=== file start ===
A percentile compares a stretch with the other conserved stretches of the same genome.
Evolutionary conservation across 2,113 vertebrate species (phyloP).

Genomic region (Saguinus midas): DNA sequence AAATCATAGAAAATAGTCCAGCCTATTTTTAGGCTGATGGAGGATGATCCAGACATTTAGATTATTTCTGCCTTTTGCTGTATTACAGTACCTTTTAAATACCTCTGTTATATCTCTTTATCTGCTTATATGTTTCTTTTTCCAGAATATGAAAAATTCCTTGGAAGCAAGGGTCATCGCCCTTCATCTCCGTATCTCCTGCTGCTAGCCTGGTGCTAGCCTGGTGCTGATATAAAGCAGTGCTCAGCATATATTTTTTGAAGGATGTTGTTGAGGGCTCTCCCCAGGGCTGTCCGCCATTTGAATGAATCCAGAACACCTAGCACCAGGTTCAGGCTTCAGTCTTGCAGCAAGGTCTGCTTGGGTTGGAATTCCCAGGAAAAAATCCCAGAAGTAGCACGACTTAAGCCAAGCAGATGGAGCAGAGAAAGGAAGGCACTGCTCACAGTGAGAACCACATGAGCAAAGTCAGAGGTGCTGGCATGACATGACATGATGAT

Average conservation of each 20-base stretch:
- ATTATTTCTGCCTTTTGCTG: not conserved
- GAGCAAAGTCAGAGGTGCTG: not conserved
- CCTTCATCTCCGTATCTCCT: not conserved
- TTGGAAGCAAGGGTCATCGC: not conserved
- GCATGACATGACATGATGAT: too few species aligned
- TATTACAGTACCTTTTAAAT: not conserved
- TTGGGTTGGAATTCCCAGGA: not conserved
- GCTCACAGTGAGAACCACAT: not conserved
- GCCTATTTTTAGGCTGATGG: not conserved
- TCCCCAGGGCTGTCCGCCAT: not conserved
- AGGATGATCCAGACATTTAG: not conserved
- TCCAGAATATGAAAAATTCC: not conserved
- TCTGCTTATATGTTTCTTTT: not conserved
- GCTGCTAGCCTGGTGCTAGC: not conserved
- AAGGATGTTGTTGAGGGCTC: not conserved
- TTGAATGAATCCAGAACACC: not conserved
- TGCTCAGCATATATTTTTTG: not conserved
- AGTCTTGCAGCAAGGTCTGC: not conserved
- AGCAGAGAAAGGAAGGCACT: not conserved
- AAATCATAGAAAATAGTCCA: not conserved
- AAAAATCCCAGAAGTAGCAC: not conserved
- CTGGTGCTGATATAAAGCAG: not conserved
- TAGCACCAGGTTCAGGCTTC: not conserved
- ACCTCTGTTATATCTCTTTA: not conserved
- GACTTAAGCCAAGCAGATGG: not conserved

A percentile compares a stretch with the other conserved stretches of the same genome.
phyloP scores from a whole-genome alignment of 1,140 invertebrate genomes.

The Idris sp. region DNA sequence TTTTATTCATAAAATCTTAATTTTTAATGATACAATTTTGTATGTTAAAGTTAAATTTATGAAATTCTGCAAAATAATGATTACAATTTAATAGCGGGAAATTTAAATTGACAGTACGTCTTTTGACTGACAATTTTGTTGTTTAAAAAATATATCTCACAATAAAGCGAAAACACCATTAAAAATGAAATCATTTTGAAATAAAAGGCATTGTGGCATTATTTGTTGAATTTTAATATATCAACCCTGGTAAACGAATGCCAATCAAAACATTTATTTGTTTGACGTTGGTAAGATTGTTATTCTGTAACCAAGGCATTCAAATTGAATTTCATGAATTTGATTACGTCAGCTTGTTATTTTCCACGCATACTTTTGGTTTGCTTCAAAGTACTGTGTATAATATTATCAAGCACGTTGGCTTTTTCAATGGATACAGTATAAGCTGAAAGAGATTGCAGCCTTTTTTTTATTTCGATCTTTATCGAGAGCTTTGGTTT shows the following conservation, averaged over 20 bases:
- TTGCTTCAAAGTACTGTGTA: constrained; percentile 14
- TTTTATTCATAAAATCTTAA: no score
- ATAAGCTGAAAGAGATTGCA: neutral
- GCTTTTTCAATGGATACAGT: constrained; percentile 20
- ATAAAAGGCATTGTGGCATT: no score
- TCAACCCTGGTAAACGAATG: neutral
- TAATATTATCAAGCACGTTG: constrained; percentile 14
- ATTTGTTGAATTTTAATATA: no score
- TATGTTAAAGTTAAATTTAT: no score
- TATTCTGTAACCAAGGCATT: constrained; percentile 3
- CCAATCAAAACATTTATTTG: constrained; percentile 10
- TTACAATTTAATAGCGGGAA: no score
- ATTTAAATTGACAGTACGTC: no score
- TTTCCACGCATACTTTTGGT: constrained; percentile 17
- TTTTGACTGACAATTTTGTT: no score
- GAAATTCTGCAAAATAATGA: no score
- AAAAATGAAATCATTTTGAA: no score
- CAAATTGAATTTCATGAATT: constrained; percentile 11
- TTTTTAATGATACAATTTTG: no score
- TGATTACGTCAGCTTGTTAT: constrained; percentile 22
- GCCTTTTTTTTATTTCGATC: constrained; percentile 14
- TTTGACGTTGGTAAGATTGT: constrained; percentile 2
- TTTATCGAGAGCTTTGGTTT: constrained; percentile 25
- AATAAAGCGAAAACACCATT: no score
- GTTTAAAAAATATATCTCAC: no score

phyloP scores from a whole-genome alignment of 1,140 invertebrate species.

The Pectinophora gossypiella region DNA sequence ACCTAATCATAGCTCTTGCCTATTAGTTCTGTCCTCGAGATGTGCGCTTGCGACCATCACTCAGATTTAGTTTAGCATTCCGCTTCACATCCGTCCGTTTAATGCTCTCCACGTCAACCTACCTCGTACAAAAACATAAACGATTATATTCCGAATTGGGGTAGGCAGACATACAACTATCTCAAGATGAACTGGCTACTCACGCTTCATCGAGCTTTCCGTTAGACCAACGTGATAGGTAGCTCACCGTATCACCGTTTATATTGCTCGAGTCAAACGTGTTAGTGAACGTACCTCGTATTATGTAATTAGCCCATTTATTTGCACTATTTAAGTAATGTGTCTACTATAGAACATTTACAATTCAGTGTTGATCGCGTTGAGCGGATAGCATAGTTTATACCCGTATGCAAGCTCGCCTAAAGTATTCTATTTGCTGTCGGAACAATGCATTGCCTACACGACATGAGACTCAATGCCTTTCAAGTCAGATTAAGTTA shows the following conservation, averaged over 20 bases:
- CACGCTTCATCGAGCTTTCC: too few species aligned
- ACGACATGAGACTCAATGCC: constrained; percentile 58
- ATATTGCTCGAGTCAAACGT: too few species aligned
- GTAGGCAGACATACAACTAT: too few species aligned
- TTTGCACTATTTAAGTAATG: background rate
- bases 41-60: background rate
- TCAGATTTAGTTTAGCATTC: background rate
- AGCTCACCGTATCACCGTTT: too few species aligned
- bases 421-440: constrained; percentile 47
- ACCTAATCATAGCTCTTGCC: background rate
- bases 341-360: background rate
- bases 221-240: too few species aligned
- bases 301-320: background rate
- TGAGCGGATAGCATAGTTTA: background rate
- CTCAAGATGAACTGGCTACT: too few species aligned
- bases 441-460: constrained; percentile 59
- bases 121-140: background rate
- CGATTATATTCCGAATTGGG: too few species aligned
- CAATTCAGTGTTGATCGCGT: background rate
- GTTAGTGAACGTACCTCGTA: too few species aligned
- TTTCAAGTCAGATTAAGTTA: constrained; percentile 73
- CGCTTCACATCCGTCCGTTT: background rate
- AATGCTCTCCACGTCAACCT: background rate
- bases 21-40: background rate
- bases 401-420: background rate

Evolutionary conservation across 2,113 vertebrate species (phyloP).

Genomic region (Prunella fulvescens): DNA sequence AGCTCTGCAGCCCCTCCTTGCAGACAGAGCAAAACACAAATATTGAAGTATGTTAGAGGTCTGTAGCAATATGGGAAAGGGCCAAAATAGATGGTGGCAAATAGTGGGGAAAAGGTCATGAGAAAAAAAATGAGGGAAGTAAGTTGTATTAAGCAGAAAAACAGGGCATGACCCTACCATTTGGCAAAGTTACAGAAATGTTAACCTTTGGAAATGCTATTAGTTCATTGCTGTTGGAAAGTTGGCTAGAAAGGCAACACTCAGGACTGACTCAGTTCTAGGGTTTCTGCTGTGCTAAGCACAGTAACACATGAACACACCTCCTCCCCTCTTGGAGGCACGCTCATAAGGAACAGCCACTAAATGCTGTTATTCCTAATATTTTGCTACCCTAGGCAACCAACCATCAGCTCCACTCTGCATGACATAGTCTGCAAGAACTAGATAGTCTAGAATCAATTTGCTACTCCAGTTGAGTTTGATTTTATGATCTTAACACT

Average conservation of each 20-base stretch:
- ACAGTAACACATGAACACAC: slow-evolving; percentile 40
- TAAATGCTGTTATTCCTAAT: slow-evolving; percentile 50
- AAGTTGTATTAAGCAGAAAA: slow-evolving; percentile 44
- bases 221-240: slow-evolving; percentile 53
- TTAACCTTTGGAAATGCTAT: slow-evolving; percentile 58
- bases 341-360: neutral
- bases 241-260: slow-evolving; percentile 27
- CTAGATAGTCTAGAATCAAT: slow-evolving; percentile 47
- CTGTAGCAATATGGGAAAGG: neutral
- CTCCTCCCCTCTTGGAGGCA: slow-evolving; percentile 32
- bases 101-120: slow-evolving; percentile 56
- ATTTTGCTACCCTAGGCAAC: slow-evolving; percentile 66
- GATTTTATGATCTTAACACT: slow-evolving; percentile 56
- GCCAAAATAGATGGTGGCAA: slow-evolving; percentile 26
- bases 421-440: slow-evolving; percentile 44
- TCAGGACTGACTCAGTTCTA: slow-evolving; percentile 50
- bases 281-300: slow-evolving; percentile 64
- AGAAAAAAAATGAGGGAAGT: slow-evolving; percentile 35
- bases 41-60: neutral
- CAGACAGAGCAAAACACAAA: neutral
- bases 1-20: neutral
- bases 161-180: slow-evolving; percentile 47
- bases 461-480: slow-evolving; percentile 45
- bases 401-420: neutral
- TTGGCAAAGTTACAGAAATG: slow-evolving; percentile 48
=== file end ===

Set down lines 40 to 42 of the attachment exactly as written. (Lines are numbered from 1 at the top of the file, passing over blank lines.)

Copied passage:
- ATTTGTTGAATTTTAATATA: no score
- TATGTTAAAGTTAAATTTAT: no score
- TATTCTGTAACCAAGGCATT: constrained; percentile 3